I was lucky enough to review the original first edition  of Sariel’s instant-classic Unofficial Lego Technic Builders Guide when it first came out. So when NoStarch press contacted me again and said a second edition was coming out I jumped at the chance to get a review copy. Is the second edition worth investing in? Read on to find out!

You can see more images from the book and order your own copy on NoStarch press’s website: https://www.nostarch.com/technicbuilder2

What hasn’t changed

The good news is that the second edition maintains the high-quality printing and layout of the 1st edition. The text is easy to read, the graphics are clear and the binding allows the book to flat when you open it. This sounds like a small issue, but when you’re following a building instruction having it lay flat is a nice touch.


High quality colour printing mean the building instructions are clear.

Sariel himself has published a ‘What’s new and changed’ guide on his website, so you can see what is new and updated in the chapters. Almost every chapter has been updated with additional text or improved tables and graphics. It’s been 4 years since the last edition of this book, and in that time Lego has released new parts so he’s updated the book to reflect this.

New Chapters

Let’s look at the most obvious new material in the second edition. There are four new chapters:

  1. Lego wheels. This chapter explores the often overlooked topic of choosing the right wheel for your vehicle, and the differences between balloon and flat tyres. It also talks about how to pair non-Lego wheels from hobby RC cars onto Lego rims (shock!) If you build Lego vehicles then this chapter is a must-read.
  2. The old Lego RC system. The RC components were a short-lived attempt by Lego to build easy to assemble yet fun to drive cars. They’re expensive, hard to find online and very battery hungry. If you’re keen to build high-speed racers then this chapter is for you, but you’ve got to be willing to pay big money to get a full working set of RC components.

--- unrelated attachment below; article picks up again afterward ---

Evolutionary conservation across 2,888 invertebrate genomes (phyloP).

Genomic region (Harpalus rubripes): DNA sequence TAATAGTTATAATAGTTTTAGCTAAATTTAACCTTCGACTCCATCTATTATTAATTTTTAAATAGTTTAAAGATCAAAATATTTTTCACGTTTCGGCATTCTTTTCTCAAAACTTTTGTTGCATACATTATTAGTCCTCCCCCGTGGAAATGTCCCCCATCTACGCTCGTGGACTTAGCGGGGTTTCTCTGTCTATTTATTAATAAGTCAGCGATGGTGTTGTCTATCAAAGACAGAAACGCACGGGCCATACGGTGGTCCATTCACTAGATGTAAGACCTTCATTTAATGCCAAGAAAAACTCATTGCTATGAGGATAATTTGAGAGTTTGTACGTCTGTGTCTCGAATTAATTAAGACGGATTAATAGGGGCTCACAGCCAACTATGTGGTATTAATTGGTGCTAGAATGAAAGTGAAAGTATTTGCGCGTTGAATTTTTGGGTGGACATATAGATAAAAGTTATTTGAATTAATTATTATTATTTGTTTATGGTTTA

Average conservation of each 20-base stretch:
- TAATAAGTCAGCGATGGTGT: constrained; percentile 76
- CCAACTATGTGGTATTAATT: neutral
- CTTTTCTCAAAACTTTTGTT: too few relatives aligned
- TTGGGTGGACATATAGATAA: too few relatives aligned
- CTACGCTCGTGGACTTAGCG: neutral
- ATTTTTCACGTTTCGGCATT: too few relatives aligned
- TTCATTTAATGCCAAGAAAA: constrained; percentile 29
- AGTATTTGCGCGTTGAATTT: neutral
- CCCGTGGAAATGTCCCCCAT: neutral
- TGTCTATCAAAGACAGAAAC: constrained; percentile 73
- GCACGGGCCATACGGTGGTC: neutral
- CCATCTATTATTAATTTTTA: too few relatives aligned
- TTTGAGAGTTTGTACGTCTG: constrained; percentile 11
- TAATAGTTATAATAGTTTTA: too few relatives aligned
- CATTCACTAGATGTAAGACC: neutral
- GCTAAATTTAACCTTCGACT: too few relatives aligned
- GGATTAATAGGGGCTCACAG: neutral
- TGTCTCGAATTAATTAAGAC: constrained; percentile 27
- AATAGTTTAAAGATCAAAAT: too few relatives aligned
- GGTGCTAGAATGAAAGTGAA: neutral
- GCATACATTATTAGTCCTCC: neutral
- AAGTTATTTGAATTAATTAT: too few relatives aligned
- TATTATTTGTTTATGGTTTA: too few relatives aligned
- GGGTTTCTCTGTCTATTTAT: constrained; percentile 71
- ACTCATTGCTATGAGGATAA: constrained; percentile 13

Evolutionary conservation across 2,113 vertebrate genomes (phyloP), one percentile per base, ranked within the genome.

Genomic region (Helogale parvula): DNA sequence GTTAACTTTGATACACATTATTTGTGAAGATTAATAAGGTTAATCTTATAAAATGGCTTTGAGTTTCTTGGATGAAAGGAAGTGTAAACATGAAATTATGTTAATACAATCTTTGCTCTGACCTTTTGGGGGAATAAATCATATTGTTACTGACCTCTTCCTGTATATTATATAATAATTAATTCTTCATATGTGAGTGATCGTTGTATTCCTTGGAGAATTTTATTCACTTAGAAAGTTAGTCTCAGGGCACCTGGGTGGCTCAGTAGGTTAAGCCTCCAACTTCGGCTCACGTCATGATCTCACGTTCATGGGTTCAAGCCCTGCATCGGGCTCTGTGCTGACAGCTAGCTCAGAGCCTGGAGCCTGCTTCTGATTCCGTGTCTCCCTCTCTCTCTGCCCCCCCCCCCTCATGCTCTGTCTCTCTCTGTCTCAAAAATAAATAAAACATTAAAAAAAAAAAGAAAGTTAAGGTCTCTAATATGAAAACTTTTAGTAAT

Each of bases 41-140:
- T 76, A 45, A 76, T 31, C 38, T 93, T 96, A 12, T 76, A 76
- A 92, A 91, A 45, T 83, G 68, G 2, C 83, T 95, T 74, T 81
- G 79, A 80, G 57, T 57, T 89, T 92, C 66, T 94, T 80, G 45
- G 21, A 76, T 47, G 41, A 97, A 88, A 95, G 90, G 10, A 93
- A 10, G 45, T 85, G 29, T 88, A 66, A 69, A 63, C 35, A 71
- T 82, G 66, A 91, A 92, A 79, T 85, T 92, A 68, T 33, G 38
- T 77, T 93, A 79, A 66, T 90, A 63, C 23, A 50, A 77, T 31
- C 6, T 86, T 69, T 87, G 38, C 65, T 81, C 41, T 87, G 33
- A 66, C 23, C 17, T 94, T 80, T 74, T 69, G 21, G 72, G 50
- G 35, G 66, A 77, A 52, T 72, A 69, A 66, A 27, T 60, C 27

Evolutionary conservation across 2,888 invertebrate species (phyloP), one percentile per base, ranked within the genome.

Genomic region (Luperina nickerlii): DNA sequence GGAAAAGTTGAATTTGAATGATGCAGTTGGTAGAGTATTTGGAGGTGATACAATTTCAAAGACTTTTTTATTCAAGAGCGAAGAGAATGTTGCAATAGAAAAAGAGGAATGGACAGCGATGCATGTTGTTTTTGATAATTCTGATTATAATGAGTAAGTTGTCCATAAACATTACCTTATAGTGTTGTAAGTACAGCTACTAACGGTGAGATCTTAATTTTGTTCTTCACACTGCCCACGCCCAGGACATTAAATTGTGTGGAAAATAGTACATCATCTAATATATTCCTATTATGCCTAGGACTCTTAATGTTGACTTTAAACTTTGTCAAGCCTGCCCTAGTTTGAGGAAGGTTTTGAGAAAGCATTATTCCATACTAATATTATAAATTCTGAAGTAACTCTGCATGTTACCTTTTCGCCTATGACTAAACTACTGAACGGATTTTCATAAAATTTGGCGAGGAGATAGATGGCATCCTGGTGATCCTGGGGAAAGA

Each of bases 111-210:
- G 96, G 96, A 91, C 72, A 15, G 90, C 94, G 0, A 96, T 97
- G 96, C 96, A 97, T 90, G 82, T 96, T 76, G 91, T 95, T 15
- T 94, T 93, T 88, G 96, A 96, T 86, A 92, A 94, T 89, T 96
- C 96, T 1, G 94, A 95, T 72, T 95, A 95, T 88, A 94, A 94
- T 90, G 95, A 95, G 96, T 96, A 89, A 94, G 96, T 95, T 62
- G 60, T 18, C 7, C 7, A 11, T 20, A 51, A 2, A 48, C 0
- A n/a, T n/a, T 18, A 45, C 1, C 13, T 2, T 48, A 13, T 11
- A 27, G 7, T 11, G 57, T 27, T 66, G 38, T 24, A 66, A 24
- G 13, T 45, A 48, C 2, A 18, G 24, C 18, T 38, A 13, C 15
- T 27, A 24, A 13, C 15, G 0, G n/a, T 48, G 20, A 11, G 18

3. Printing 3D Lego pieces. I turned to this chapter first as I’ve had an interest in the possibility of 3D printing parts for some time. I’ve experimented with printing using a desktop 3D printer, but the quality and finish of the parts were far from ideal. This chapter pulls no punches in addressing both the pros and cons of printing 3D pieces. More importantly it points you towards independent printing houses who will use high-quality machines to print designs you can buy online. I was surprised at how much I learned from this chapter.
  4. Planetary gearing. This is a very technical subject and not something I think that most of the readers of the books will want to build. Still, if you need to know about planetary gears in Lego then you can read it here.


A sample from the chapter on 3D printing

Additional Material

There is also additional material in some of the chapters. I haven’t gone through everything in detail comparing each book side-by-side, but these are the things I noticed that have been updated:

  • A section on steering with virtual pivots in the chapter on vehicle steering systems. If you build small scale models with steering then you’ll need to know this technique. Luckily Sariel includes building instructions for small and large scale virtual pivot steering designs.
  • The chapter on wheeled suspensions has some much needed content on the various Lego wheeled hubs and how to use them in different builds. Lego has produced 4 wheel hubs over the years, the most recent being the new portal hubs. This chapter includes extra building instructions for different types of wheeled hubs. This is a very welcome addition as knowing how to use wheel hubs correctly is essential when building any sort of vehicle. I’m very pleased to see a steered wheel hub design here; these are not easy to build!
  • The chapter on tracked vehicles has instructions on how to build a custom heavy-duty track. These are amazing when you see them in person, but are expensive to build!
  • Chapter 6 on gears has a handy table reference showing you the gear ratios between many of the popular gears. This is useful if you quickly need to find ratio and then work back to a pair of gears.


So is this book worth buying? If you haven’t yet purchased the first edition then don’t walk; run to your nearest bookshop and get yourself a copy!

If you already own the first edition I’d say that it is still worth getting this edition as the new and improved material makes it almost a whole new book. Of course it all depends on how much pocket money you can save!